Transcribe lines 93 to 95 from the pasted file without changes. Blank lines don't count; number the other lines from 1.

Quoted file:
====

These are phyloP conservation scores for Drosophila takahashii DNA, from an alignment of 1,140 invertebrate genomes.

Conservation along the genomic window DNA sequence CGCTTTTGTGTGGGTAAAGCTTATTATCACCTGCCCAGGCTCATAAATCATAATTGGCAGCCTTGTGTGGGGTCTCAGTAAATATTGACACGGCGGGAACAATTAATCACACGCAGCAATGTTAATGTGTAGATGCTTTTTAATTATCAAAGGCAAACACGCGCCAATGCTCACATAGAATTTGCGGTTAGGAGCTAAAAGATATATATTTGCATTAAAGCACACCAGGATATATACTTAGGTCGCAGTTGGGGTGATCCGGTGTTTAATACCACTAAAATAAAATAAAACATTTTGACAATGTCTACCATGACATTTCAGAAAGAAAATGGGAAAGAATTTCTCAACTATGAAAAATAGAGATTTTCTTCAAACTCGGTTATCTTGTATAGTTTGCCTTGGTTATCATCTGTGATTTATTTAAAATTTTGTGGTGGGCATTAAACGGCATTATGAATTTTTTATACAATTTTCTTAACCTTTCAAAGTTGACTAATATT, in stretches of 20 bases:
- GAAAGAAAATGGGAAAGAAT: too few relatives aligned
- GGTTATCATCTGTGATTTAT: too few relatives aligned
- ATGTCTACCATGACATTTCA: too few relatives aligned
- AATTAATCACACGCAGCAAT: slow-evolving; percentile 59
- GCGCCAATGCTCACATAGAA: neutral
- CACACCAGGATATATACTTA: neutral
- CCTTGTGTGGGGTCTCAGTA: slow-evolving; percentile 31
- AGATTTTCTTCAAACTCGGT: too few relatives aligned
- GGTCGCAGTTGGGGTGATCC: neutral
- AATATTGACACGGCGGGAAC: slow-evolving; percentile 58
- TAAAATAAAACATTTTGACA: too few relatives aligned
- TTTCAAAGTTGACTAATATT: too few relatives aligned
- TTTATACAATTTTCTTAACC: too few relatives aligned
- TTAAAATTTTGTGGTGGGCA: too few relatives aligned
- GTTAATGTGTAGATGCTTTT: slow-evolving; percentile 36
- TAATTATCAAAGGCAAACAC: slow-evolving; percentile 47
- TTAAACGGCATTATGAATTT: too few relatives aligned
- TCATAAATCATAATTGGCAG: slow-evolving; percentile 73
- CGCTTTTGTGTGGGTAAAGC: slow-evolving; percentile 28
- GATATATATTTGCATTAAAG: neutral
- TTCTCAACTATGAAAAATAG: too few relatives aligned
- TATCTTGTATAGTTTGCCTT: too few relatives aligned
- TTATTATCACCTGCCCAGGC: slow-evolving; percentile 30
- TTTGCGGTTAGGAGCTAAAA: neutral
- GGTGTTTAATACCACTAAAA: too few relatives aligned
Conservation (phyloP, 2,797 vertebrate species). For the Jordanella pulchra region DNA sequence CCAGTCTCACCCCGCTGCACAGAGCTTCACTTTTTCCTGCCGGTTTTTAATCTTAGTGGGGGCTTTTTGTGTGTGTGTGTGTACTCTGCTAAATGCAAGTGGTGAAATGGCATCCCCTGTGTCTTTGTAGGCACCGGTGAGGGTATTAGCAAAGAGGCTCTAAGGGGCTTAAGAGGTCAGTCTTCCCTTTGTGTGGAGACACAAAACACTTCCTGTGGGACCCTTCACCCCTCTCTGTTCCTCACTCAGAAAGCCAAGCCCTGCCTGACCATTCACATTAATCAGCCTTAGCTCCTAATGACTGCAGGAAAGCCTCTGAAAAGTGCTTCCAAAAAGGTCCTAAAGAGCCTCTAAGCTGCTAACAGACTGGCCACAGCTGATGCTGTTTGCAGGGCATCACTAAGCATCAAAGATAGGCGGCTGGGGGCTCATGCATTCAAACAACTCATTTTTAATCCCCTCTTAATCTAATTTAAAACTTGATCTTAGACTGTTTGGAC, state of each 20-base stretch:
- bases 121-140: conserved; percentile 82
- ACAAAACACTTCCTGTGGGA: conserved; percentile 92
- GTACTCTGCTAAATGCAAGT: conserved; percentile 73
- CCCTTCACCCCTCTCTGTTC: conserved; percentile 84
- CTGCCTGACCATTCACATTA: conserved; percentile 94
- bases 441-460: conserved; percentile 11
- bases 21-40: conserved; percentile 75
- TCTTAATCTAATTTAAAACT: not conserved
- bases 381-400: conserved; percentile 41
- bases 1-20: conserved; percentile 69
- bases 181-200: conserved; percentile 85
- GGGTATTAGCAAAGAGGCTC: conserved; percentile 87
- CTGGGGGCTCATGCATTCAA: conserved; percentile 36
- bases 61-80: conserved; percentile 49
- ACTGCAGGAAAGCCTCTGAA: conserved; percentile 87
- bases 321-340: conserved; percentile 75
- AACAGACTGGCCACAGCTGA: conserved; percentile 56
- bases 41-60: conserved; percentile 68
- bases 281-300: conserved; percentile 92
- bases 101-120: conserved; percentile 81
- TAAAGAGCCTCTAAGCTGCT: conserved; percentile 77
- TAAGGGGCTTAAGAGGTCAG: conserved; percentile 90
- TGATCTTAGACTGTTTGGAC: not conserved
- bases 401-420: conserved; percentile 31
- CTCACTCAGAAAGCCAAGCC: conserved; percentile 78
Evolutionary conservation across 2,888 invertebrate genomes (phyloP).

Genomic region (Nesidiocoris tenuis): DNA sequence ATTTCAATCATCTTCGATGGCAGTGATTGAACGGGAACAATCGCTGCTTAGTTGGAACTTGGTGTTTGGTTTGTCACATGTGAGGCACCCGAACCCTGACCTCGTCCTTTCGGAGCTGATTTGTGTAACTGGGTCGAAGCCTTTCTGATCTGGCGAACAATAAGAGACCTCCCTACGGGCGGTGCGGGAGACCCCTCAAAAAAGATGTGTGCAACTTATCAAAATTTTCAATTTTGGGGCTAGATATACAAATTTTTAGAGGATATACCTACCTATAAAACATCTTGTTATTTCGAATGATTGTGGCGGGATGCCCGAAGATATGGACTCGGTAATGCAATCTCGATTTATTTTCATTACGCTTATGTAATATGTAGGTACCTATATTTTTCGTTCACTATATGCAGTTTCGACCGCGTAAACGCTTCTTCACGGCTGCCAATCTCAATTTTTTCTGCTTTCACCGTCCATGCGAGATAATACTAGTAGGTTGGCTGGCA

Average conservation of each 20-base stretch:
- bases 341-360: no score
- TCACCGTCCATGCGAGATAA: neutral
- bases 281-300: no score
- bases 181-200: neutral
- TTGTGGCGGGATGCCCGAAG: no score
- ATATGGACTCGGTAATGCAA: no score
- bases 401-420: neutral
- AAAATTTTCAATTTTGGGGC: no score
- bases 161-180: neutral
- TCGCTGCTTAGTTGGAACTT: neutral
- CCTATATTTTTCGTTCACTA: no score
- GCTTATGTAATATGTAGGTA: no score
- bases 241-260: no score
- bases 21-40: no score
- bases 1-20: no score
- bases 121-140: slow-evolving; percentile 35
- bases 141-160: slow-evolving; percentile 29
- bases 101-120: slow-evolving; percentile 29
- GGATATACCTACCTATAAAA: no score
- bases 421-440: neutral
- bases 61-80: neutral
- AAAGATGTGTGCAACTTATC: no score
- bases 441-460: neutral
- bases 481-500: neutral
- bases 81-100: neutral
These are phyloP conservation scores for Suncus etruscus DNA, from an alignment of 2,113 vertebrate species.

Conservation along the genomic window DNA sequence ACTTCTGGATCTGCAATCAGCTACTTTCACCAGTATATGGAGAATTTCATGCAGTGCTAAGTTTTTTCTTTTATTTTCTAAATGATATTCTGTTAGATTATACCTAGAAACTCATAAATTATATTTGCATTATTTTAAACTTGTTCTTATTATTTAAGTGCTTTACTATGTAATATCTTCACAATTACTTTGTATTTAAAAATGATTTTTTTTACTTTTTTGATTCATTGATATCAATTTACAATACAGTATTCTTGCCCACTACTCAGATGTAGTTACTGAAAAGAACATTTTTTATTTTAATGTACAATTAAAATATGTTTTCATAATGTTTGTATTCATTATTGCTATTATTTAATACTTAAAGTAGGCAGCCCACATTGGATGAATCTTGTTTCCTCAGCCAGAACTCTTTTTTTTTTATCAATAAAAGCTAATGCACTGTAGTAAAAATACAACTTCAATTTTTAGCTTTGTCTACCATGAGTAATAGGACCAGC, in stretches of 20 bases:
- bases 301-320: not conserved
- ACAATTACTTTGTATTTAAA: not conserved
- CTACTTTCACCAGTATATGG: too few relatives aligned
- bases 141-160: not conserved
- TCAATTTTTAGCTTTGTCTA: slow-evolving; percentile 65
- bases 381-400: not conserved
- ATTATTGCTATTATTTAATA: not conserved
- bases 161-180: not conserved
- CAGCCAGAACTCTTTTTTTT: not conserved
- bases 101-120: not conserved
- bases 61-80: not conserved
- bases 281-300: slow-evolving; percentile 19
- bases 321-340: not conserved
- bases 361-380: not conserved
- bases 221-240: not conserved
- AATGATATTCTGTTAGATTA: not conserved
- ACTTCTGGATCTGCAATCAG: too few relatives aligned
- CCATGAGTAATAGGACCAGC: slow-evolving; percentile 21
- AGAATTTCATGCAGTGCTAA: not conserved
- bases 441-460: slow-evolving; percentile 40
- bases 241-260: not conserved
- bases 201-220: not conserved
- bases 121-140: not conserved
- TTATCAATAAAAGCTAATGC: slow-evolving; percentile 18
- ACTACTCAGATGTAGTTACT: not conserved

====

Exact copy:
- bases 101-120: not conserved
- bases 61-80: not conserved
- bases 281-300: slow-evolving; percentile 19